Every year thousands of hunters take to the woods to satisfy that ancient yearning to conquer and capture their family’s food supply. For some it’s a religious experience to which nothing can compare. But when the call of the wild beckons me into the woods, I pretty much ignore it. I’m not a hunter. Hunting and I were not meant to be together. I made every attempt to take up the sport but it just wasn’t in the cards.
I’m not opposed to hunting; never have been never will be. It’s simply a matter of not having enough time. In addition, my past experience attempting the sport didn’t excite me the way that it does others. It doesn’t bother me much because I’m a die-hard fisherman. Salmon and Steelhead keep me on the water year round. If I were to go out hunting, that would take away from my precious fishing time.
At one time, I was intrigued with the thought of hunting…
Not so long ago, when the leaves began to turn, a strange urge came over me to go deer hunting. The season was a month away so I knew I had to act fast if I was going to submit to nature’s call. My next door neighbor, The Buckmaster, had been needling me to go hunting with him. He was a fairly large man with a long black beard who was well known for his hunting knowledge. Because of that knowledge and the way he described his hunting experiences, I fully expected to have a buck come right up, sit down beside me, and give me pointers on the proper way to cook him. With the Buckmaster as my guide, I knew that I would have my deer opening morning and still have time for coffee at the local diner.
The Buckmaster lived for deer hunting; never mind that his only exposure to the outdoors came during the 15-day gun season. He talked hunting 365 days a year and showed off his hunting prowess by displaying numerous, handmade, mounted racks on his living room wall. Yep, right down to his patented “Tan Your Own Hide Kit” and his T-shirt that read “The Buck Stops Here”, the man lived for deer hunting.
I agreed to apprentice under his expert tutelage and began the process of turning into a deer hunter.
“We need to get you a hunting license,” The Buckmaster stated. “Got your hunter’s safety card?”
Uh oh, I did not have my hunter safety card. I never even took hunter safety. I grew up in Hillsdale County where hunter safety was a requirement for High School graduation. Somehow, I’d managed to slip through the cracks and was allowed to graduate without it (an obvious oversight). This was a heinous crime; life in Hillsdale County revolved around three things: The County Fair, The Purple Loosestrife Festival and deer hunting. If I told The Buckmaster that I didn’t have a hunter safety card I was surely going to be ridiculed and labeled the new town fool. Being labeled as the town fool in Hillsdale is the mother of all disgraces so I had to think fast or the Buckmaster was going to get suspicious.
“I lost it,” I replied.
“Well, I guess you’ll have to take it again,” The Buckmaster pointed out. “They’re having a course this weekend down at the Gun and Muffin Club”
As that statement was made, The Buckmaster called one of his buddies at the club and secured me a spot in the weekend class.
Saturday morning The Buckmaster drove me out to the Hillsdale County Gun and Muffin Club for “school”. The members of this establishment were outdoorsmen, who sponsored a number of outdoor-related activities like hunter safety, bake sales and strippers. The latter being reserved for special events like “keg night”, or Friday, as the rest of us call it. The G & M compound was located in a nice country setting complete with a gun range, nature trail, and panfish pond. I entered the classroom and immediately felt out of place. All of my classmates were under the age of 13 and were decked from head to toe in orange “bomber” hats, flannel shirts, and Carhart pants. Parents and students alike gawked in disbelief as I entered the room. You’d have thought they’d never seen a 23-year-old with ripped jeans and an Iron Maiden T-shirt in hunter safety before. They take their deer hunting very seriously in Hillsdale County and to them I looked like a slacker. All eyes followed me to my seat in the back of the room and I heard the strange, yet distinct, music that is the theme to “The Twilight Zone”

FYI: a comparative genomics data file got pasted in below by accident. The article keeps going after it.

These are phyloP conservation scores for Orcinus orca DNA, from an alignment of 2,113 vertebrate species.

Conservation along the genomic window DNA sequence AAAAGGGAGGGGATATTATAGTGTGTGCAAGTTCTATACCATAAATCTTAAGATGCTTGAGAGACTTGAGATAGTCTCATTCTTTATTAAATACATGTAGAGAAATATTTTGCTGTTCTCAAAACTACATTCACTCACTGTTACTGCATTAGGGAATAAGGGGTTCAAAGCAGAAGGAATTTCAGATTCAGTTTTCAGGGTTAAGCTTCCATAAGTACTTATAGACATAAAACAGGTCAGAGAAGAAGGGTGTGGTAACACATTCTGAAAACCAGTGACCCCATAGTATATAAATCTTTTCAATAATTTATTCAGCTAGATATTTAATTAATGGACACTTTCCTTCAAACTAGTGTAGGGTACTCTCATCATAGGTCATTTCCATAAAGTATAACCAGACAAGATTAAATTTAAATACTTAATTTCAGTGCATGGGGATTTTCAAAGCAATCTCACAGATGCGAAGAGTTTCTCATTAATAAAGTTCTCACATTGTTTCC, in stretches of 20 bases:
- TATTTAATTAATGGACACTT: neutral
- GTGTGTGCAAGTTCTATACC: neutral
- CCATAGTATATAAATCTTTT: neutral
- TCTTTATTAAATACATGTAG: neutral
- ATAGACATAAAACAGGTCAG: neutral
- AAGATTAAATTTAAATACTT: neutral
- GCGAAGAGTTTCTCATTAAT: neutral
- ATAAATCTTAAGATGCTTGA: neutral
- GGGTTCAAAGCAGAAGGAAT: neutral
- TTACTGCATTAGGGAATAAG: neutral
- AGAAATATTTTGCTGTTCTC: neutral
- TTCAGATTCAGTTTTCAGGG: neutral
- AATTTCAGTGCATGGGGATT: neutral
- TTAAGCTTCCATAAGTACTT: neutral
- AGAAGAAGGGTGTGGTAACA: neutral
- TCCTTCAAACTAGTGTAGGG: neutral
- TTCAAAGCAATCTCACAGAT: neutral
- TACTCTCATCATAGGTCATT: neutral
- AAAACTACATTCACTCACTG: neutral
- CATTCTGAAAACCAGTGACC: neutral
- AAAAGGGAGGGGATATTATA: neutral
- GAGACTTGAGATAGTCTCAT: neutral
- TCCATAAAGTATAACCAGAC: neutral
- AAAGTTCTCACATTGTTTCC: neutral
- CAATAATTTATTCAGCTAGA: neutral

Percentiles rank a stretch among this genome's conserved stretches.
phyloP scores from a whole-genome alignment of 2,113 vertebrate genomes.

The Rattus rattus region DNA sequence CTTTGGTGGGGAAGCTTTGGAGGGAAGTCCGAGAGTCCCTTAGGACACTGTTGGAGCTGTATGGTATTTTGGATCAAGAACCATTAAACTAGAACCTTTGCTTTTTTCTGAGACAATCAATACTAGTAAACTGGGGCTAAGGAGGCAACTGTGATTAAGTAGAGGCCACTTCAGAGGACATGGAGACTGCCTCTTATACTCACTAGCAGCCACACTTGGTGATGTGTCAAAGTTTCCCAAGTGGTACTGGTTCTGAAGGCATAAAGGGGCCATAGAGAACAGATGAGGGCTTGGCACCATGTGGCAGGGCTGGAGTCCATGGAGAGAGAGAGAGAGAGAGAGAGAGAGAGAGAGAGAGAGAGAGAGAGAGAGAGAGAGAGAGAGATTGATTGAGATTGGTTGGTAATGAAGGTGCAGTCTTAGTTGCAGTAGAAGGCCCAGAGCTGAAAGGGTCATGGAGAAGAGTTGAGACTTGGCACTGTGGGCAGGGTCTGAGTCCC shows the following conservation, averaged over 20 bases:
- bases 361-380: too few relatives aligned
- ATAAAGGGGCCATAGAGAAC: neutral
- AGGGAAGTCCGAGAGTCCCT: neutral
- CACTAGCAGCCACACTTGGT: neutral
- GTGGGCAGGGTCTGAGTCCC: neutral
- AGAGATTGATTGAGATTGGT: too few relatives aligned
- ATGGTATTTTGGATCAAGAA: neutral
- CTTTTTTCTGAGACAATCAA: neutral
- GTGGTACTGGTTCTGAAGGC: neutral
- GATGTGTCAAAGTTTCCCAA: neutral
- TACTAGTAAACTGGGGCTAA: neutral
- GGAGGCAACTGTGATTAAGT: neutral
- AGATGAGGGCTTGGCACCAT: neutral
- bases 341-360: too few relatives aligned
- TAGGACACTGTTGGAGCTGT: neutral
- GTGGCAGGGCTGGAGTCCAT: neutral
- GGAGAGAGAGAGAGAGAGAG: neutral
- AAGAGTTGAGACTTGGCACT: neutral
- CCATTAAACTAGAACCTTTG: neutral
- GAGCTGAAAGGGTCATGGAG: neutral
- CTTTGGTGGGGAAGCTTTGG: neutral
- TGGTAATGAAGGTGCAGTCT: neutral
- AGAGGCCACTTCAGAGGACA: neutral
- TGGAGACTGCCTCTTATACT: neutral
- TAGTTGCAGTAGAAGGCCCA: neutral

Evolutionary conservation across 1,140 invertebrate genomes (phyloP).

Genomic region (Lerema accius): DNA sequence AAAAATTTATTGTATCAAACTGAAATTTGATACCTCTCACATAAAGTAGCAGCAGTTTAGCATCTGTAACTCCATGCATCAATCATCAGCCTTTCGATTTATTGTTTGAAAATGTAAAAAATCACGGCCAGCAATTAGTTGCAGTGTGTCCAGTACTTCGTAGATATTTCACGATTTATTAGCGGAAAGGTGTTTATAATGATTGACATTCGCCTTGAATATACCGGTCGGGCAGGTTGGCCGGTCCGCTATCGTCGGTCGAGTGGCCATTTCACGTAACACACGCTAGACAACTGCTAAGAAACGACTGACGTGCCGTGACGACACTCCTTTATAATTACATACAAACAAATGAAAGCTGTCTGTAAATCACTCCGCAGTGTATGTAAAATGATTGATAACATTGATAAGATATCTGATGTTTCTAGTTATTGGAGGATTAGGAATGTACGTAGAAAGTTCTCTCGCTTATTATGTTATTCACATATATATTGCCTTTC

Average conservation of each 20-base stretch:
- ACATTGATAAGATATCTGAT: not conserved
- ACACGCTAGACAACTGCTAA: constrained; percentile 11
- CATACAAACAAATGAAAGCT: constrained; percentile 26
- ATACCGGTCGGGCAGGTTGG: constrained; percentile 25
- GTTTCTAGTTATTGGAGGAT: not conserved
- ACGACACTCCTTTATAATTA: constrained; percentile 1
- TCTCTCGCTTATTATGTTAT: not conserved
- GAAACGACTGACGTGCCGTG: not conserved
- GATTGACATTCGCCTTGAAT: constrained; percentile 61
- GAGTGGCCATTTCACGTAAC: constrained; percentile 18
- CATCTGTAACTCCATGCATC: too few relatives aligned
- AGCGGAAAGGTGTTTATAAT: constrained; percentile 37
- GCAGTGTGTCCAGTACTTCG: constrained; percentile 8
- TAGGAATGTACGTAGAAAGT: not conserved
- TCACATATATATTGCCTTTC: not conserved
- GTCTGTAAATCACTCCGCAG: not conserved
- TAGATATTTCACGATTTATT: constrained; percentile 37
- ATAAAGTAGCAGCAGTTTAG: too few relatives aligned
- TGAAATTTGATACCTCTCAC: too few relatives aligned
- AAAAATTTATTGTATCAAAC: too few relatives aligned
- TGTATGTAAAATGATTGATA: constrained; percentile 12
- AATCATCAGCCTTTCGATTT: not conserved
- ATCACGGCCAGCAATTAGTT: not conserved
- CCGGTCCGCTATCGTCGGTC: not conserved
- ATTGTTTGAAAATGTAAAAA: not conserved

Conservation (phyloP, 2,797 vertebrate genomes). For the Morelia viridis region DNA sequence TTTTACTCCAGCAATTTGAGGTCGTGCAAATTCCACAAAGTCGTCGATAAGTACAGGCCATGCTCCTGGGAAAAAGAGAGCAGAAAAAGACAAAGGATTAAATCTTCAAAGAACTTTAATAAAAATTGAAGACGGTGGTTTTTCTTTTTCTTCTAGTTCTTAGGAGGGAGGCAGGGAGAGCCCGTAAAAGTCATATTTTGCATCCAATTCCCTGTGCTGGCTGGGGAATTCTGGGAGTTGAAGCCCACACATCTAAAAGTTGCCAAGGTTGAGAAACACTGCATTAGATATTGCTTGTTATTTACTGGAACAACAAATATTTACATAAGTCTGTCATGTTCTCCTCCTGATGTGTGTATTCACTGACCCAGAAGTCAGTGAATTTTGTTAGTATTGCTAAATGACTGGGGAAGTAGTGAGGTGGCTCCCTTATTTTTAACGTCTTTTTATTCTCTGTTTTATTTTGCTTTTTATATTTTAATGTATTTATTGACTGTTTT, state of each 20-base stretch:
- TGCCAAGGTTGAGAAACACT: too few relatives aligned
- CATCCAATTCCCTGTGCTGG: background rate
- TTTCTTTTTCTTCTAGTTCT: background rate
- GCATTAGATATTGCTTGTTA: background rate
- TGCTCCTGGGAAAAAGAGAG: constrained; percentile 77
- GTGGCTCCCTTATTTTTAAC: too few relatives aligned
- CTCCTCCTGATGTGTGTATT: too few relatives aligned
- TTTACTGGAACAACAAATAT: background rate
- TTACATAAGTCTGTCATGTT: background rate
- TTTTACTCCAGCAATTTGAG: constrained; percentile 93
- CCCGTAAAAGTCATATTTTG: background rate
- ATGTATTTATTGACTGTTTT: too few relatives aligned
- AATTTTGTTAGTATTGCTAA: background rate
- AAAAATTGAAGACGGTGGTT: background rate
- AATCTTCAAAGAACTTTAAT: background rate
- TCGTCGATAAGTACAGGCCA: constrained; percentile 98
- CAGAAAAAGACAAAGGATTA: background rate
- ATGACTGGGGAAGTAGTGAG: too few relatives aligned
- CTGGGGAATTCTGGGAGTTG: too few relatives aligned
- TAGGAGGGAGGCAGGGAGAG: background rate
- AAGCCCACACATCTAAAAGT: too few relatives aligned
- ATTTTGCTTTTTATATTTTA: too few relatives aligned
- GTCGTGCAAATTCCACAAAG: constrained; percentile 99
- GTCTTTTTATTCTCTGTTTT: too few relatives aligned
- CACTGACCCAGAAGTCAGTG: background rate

Both days in the class were pretty uneventful, although there was that little “incident” on the shooting range.
Part of the hunter safety course involves shooting practice out on the gun range; the point being to enforce responsible firearm handling. I figured I was going to clean up in this little test since my young classmates were having a hard time hitting the clay pigeons zipping through the air. My turn finally came up. I stepped into the shooting area with a visible confidence. I raised my shotgun to my shoulder and eased the safety off.
“Pull!” I shouted. I scanned the sky for a clay target, seeing nothing.
“Pull!” I shouted again. Still nothing.
“The launchers jammed,” The Buckmaster said. “We’ll have to launch em’ by hand.”
One of the “teachers”, a character by the name of Grubby Gary, grabbed some odd looking paddle, placed a target in it and positioned himself about ten feet behind me.
“This will get em’ out there!” Grubby Gary said. “Just say the word.”
I focused my attention on the sky, raised the gun and shouted the word. Grubby Gary reared back and let the pigeon fly. Apparently he misjudged the trajectory; the impact with my head and the blast of the shotgun were instantaneous. As pieces of the clay missile settled around my feet and smoke drifted from the gun barrel, I began to wander around cross-eyed and dazed. This caused quite a bit of concern as I was still holding the shotgun. Everyone ran for cover and the subsequent panic led one individual to scream, “Take him out, pa! Take him out!”
That little “incident” received quite a bit of attention at the local diner, The Queasy Kitchen, and was talked about for several days afterwards. In spite of all that, I earned my little orange hunter safety card and was able to purchase my hunting license.